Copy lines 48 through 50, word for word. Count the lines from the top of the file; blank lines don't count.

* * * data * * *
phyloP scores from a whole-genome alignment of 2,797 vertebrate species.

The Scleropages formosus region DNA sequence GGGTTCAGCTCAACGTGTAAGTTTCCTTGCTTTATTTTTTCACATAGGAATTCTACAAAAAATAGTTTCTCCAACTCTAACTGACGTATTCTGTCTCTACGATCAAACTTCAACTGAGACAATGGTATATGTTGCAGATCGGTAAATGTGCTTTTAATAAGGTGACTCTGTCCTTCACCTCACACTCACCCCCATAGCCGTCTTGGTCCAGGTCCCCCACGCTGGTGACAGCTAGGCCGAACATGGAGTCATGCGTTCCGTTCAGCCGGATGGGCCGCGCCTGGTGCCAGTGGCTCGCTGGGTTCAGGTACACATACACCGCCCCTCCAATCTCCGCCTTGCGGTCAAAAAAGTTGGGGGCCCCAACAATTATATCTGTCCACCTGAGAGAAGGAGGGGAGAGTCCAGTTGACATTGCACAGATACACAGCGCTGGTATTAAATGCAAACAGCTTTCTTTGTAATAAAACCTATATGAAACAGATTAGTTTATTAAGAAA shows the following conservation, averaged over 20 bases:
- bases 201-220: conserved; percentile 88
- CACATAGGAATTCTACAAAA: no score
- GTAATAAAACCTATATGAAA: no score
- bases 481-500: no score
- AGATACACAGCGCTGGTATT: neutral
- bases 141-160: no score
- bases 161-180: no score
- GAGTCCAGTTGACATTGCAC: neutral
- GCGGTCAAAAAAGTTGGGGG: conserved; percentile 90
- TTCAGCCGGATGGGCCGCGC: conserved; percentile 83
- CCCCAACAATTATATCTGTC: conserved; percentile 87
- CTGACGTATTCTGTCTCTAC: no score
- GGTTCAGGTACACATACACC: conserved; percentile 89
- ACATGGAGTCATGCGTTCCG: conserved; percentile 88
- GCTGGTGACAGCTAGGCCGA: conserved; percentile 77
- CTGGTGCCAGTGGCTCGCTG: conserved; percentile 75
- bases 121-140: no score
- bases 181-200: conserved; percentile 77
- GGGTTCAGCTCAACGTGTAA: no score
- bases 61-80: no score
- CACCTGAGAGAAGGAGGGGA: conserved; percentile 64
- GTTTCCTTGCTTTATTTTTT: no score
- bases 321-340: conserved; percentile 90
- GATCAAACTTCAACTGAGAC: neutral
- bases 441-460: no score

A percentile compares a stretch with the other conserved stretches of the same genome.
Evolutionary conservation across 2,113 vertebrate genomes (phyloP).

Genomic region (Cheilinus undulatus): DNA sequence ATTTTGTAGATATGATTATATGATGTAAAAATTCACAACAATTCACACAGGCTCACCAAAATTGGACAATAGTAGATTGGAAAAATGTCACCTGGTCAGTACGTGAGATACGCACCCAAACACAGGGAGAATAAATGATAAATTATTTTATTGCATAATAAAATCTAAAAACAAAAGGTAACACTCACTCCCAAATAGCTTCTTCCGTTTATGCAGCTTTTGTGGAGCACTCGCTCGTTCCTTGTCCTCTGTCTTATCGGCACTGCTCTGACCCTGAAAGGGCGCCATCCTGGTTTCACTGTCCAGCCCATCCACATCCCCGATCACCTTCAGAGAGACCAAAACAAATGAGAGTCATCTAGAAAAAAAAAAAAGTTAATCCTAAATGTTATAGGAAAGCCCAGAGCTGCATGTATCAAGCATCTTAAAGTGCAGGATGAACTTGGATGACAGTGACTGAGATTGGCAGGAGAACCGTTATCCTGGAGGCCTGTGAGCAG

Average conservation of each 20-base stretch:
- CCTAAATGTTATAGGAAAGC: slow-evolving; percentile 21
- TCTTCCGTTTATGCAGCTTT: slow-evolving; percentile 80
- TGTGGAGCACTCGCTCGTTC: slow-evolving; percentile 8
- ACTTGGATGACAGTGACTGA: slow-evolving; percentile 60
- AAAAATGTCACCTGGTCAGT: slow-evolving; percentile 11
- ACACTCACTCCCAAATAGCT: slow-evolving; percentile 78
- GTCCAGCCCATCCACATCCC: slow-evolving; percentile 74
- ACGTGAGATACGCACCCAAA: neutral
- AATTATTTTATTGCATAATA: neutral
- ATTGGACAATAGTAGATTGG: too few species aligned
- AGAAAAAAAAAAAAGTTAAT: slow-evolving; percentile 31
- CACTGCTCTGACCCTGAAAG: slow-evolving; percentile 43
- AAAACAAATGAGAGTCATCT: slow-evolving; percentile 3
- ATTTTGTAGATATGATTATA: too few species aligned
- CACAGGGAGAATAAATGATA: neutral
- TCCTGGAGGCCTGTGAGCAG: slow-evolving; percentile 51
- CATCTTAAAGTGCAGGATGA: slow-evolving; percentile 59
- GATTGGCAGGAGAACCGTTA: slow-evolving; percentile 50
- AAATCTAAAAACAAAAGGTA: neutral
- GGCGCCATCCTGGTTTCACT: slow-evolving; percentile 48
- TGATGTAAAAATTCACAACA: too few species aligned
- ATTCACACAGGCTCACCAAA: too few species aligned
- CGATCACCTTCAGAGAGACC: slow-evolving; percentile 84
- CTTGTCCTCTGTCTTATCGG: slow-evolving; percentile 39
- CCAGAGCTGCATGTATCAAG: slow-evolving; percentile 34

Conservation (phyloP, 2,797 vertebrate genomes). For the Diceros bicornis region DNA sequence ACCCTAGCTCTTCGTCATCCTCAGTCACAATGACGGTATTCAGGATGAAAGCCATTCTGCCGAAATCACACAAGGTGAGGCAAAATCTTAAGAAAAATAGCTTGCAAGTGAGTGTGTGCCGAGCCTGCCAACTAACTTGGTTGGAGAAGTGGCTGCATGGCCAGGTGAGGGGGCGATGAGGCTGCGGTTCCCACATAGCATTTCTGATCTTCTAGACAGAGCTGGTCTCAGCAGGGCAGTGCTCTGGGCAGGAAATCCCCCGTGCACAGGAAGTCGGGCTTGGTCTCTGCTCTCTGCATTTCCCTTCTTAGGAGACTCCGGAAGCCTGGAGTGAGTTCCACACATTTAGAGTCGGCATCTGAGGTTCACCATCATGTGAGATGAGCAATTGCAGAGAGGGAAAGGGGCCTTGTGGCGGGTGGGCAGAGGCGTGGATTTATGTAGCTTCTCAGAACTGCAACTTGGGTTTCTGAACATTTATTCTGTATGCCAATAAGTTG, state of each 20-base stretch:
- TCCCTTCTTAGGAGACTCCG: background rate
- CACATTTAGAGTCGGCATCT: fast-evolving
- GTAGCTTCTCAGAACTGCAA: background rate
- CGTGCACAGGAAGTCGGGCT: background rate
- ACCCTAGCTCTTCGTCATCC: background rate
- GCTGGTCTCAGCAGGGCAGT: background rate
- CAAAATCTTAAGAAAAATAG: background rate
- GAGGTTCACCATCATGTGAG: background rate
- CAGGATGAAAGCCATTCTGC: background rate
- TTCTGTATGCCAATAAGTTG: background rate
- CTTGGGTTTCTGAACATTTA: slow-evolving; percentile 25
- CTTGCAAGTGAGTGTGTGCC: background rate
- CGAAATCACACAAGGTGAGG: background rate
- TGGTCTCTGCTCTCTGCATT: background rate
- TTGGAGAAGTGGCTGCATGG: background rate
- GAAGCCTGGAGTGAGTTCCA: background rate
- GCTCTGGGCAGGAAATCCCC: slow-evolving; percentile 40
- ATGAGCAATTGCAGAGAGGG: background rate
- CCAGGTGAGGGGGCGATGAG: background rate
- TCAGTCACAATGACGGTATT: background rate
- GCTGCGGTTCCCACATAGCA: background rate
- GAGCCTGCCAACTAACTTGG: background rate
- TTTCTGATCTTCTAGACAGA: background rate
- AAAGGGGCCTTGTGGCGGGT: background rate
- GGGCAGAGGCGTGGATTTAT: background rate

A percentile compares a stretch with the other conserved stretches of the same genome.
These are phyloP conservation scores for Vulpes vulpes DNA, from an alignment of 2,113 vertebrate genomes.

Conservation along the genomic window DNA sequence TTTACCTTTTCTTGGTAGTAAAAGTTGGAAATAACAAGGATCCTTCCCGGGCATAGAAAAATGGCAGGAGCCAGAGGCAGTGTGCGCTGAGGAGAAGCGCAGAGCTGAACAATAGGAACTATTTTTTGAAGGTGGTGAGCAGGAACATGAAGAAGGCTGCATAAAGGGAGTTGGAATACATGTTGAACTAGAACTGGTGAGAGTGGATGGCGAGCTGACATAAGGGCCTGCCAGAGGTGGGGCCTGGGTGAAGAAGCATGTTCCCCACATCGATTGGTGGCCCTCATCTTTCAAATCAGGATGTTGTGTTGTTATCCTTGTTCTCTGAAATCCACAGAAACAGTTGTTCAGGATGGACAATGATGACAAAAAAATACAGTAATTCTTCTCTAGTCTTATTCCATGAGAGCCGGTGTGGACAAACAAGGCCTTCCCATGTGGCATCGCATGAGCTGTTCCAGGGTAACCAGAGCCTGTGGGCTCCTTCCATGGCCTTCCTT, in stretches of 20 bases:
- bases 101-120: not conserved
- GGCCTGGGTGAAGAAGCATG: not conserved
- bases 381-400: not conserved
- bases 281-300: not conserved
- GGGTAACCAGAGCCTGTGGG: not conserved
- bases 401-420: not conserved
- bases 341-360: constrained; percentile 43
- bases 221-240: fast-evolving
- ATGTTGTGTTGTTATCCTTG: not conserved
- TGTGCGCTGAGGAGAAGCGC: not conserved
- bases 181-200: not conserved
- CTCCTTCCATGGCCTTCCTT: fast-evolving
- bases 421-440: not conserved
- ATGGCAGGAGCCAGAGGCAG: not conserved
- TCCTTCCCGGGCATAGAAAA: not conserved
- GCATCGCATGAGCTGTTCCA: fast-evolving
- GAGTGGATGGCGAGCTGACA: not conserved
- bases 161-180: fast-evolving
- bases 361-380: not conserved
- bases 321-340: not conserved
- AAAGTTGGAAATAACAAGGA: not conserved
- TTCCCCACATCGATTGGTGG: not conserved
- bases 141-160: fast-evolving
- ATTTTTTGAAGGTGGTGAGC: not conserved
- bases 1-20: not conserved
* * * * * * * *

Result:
- CATCTTAAAGTGCAGGATGA: slow-evolving; percentile 59
- GATTGGCAGGAGAACCGTTA: slow-evolving; percentile 50
- AAATCTAAAAACAAAAGGTA: neutral